Brazil Begins Effort to Plant 73 Million Trees in the Amazon

The experiment in reforestation involves spreading native seeds instead of planting saplings

Aerial view of the Amazon Rainforest near Manaus, the capital of the Brazilian state of Amazonas. Neil Palmer (CIAT)

Assuming everything goes to plan, over the next six years, the Amazon rainforest will get 73 million new trees. The mass planting is part of a project sponsored by Conservation International, the Brazilian Ministry of Environment, and a number of other NGOs and corporations. As John Converse Townsend at Fast Company reports, it is the largest tropical reforestation effort ever attempted.

According to a press release from Conservation International, the effort will span deforested pasture lands over a 74,000-acre region spanning several Brazilian states—with the greatest focus in Southern Amazonas, Rondônia, Acre, Pará and the Xingu watershed. The purpose of the project is, in part, to revive the 20 percent of the Amazon that has been lost to deforestation due to agriculture and pasturing during the last 40 years. But the effort is also geared toward learning how to restore tropical forests. 

“This is a breathtakingly audacious project,” says M. Sanjayan, CEO of Conservation International, according to the release. “The fate of the Amazon depends on getting this right—as do the region’s 25 million residents, its countless species and the climate of our planet.”

As Townsend reports, reforestation efforts are typically very costly and time consuming—requiring people to both grow and plant thousands of saplings, many of which will not survive. In this latest effort, the restorationists are trying a new method called muvuca, in which they will spread the seeds of native trees across the slash and burned land and animal pastures. The seeds come from the Xingu Seed Network, which uses a coalition of 400 collectors to gather the seeds from native trees.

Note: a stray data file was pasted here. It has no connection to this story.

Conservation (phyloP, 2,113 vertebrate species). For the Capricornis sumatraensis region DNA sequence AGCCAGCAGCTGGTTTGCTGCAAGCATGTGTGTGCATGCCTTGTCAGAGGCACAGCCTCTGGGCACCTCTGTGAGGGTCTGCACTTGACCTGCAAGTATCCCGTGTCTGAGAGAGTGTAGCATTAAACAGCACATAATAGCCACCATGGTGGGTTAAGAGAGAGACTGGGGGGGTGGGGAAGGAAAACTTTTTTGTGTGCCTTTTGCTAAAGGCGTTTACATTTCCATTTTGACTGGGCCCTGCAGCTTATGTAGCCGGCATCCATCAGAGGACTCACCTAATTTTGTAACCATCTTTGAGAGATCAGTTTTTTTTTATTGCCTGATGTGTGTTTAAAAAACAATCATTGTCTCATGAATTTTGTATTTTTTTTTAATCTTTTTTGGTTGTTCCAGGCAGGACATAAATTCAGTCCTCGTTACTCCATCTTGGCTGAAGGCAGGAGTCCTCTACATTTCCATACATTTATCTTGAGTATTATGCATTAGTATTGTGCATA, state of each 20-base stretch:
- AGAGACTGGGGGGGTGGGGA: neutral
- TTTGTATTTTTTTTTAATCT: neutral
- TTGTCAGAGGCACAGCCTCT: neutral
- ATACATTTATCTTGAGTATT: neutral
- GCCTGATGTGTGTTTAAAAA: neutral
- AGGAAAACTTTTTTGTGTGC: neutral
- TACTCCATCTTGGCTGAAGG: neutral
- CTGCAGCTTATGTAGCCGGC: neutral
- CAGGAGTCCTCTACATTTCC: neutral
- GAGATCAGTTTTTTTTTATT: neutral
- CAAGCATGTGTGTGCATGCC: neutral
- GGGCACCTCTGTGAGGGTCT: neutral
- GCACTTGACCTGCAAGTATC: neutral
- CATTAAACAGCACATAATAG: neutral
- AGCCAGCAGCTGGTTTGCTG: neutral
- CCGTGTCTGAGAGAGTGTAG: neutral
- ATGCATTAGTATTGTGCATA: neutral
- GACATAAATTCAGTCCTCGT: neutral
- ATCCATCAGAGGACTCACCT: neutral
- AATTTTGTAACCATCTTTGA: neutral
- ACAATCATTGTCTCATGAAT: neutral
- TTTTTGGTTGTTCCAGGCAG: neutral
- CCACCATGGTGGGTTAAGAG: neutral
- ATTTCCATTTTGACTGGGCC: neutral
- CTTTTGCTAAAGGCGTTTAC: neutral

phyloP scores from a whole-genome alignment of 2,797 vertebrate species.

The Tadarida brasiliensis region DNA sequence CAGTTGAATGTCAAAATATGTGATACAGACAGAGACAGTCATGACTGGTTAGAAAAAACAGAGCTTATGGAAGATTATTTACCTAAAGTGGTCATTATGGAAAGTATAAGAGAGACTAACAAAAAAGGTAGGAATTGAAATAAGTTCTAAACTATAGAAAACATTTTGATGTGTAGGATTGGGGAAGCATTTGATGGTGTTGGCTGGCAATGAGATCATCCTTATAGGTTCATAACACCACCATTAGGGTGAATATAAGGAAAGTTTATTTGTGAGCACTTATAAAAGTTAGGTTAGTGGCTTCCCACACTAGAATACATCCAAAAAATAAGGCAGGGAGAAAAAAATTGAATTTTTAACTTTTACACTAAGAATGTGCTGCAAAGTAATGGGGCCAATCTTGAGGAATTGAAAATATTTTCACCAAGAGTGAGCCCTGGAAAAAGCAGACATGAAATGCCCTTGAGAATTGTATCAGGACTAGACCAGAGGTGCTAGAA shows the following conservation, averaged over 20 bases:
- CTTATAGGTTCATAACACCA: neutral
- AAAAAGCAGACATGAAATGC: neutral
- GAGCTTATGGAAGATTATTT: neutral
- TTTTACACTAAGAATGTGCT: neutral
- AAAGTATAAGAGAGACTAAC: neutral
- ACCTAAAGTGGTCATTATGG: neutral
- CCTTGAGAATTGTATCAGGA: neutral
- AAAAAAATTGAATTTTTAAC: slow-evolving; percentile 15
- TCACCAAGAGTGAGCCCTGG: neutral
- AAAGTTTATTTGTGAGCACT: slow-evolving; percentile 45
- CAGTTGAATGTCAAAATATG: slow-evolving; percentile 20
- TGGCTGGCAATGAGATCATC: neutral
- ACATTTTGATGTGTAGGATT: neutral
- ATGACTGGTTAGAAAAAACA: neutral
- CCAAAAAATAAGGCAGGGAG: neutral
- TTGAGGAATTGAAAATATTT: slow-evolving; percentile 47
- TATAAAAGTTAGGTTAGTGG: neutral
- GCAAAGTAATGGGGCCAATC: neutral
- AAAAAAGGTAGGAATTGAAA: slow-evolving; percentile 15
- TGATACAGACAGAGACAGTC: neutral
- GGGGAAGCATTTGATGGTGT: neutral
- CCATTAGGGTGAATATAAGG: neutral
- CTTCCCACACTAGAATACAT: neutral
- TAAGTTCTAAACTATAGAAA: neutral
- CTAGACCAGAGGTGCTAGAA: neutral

“With plant-by-plant reforestation techniques, you get a typical density of about 160 plants per hectare,” Rodrigo Medeiros, vice president of Conservation International’s Brazil program, tells Townsend. “With muvuca, the initial outcome is 2,500 [trees] per hectare. And after 10 years, you can reach 5,000 trees per hectare. It’s much more diverse, much more dense, and less expensive than traditional techniques.”

The muvuca experiment is the beginning of a massive effort announced by Brazil to restore 12 million hectares of forest, an area the size of Pennsylvania, as part of an effort to reach their climate change goals under the Paris Accord. Recent studies show that second growth forests—those less than 60 years old that grow after logging or land clearance—can sequester huge amounts of carbon. As Townsend reports, just stopping current deforestation could help mitigate 37 percent of current carbon emissions. Planting or restoring forests could make that number even bigger.

While the effort is impressive, it’s not the largest reforestation effort in the world. In July, 2016, 800,000 people in Uttar Pradesh, India, planted 50 million trees in just 24 hours, a publicity stunt to highlight India’s Paris Accord commitment to reforest 12 percent of its land by 2030. The world’s largest program, however, is China’s Grain-for-Green effort, a plan to restore 69.2 million acres of forest land, which is an area the size of New York and Pennsylvania combined.

All of these efforts are encouraging, but replanting is only half of the solution. Twenty-five million acres of forests are cleared each year, writes Doug Boucher, Director of Climate Research and Analysis at the Union of Concerned Scientists. He points out that while the long-term benefits of reforestation are helpful for the climate, the decades it takes for forests to regrow means it will take a while to see benefits. This means other more immediate solutions, such as reducing industrial emissions and halting the removal of forests, are still necessary to make a dent in our changing climate.

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